Sunday, March 31, 2013

we don't have to.



"The message of Easter is not that Jesus is alive, it is so much more. The message of Easter is that Jesus has risen!"
-Colin Smith







"May we declare ourselves to be more fully disciples of the Lord Jesus Christ, not in word only and not in the flush of comfortable times, but in deed and in courage and in faith. May we stand by Jesus Christ at all times and in all things, and in all places that we may be in, even until death, for surely that is how He stood by us when it was unto death and when He had to stand entirely and utterly alone."




Happy Easter everyone!

I think it's so important that we remember the meaning of the holiday.

If you can't do it on Christmas, at least do it on Easter. Because the Atonement is everything to you. At least it should be.

It's the reason we are saved.
The reason we will live again.
The reason families are forever...
The reason we can have joy.
The reason you are never alone.

You can do all that you can - and be all that you are - because of the Atonement.


And remember that because Jesus walked such a long path alone, we don't have to. 

He cries with you.
He rejoices with you.
He walks with you always.

And don't you forget it.


(and to finish, this quote just intrigues me...!!)


"According to the laws of legal evidence used in courts of law, there is more evidence for the historical fact of the resurrection of Jesus Christ than for just about any other event in history."
-Harvard Law Professor Dr. Simon Greenleaf



Have a lovely day and don't forget why we celebrate Easter!


Saturday, March 30, 2013

the miracle of forgiveness

This video was shared in my YWs lesson last week... I usually kinda shy away from the longer videos (silly me), so I hadn't seen it before! :)

Enjoy!




I think that the miracle of forgiveness is such an amazing thing. Albeit unintentionally, the young man in this video still took a lot away from Chris and his family. And the fact that Chris was so ready to forgive is such a cool thing.

So why is it so hard to forgive people for the little things? If you are a regular reader of this blog, you know that I am a firm believer that most people are just trying to do what's right. And even if they don't always go about it the right way, at least not in your opinion, it's important to keep in mind that people are trying. 

I make so many mistakes in my life that cause me to beg for forgiveness. And if the Lord is willing to forgive me, why should I be slow to forgive the little things that others do?

I want to live a life filled with love for others. I never want to be one who holds grudges. I don't want to judge people because of things I hear about them. And I want to be the kind of person where if anyone said something negative about me, others wouldn't believe it.

I want people to think of me as the person who will love others for who they are and for what they are.

So how about we start being slower to judge, more rarely offended, and quicker to forgive.



----------


“People are often unreasonable and self-centered. Forgive them anyway.
If you are kind, people may accuse you of ulterior motives. Be kind anyway. 
If you are honest, people may cheat you. Be honest anyway.
If you find happiness, people may be jealous. Be happy anyway.
The good you do today may be forgotten tomorrow. Do good anyway.
Give the world the best you have and it may never be enough. Give your best anyway.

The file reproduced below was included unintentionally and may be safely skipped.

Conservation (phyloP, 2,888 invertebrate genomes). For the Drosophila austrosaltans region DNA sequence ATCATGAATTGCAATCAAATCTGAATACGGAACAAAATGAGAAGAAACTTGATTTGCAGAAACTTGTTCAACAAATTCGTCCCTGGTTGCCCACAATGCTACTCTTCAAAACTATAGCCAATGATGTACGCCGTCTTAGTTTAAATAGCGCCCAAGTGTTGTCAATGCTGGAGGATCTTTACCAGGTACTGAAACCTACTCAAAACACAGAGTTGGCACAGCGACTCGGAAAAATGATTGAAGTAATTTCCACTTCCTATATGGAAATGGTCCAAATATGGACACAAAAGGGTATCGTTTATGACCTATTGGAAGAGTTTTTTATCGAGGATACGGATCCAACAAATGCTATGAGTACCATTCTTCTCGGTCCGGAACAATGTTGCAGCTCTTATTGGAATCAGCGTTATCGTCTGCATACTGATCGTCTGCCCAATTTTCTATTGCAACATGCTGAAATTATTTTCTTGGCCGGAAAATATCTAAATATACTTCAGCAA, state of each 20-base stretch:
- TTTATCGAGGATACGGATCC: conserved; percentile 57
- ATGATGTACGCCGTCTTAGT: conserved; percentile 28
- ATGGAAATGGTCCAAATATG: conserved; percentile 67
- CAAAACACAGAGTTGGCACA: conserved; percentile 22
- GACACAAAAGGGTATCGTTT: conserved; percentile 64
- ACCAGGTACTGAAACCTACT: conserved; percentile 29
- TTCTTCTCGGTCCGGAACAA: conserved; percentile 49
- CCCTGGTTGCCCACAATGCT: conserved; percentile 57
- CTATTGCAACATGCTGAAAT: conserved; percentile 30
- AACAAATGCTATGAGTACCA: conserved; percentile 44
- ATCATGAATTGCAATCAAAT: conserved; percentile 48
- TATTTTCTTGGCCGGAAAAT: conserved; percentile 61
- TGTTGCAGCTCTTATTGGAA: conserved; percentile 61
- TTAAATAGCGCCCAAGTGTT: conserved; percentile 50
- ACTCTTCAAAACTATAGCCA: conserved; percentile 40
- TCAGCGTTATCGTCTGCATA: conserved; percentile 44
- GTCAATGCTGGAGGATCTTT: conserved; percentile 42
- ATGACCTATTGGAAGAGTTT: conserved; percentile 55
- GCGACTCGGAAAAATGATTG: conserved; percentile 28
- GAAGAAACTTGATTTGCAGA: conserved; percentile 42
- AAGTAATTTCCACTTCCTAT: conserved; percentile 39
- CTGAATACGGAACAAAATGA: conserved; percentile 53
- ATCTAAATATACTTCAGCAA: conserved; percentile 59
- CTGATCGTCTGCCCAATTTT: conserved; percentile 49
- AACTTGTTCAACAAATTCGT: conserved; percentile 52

For you see, in the end, it is between you and God. It was never between you and them anyway.” 
-Mother Teresa




Sunday, March 17, 2013

courage



...Surviving is about courage and faith....


Sometimes it takes courage just to keep going.
Sometimes it's about doing the right thing.
Or sometimes you just have to have courage so that you can prove to yourself that you CAN do it.

I've been telling myself for forever that once I turned 16, I'd donate blood. Blood is so needed by so many people and well, I've got it to give.

But when the blood drive was announced at my school, I thought Oh man... I'm actually 16 now! It took me about a week just to get the courage to sign up. I seriously asked a dozen people what it was like, watched youtube videos, read what people thought on Yahoo Answers... (LOVE Yahoo Answers! Wouldn't have an A in Chemistry without it!)

Eventually, the day before the blood drive, I had a moment of courage and told my bff Sydney that if we didn't go sign up THIS SECOND, I wouldn't be able to do it.

I was so SO scared. Scared of passing out, that it would hurt for a year, that I wouldn't be able to play the region championship game we had that night, (we WON!! I still am an idiot for playing in that game. I was out of breath after 3 minutes. ha.) I was just SO freaked out for so many reasons. Most of them entirely impractical.

I just kept telling myself that it wasn't a big deal and it would go perfectly.

But you know what? Friday came and I donated blood. And it didn't go perfectly, but I still did it. (hehe... they had a hard time finding my vein so they had to go kinda deep or something like that, because it hurt really bad the whole time instead of just during the initial stick... but I still did it!!)

And I'm pretty proud if I do say so myself.

And now that I've done it once, I can do it next time easier. (Hoping beyond hope that it goes easier, less painful, and faster!) :)


Courage isn't something you're born with. At least I don't think so.

Courage isn't about wanting to go skydiving or bungee jumping.
Courage is about being scared out of your pants to go skydiving and still jumping out of the plane.

Courage is about pressing forward even if you are worried about the future.
It's about trusting in the Lord even if you want to scream and cry because you are so scared.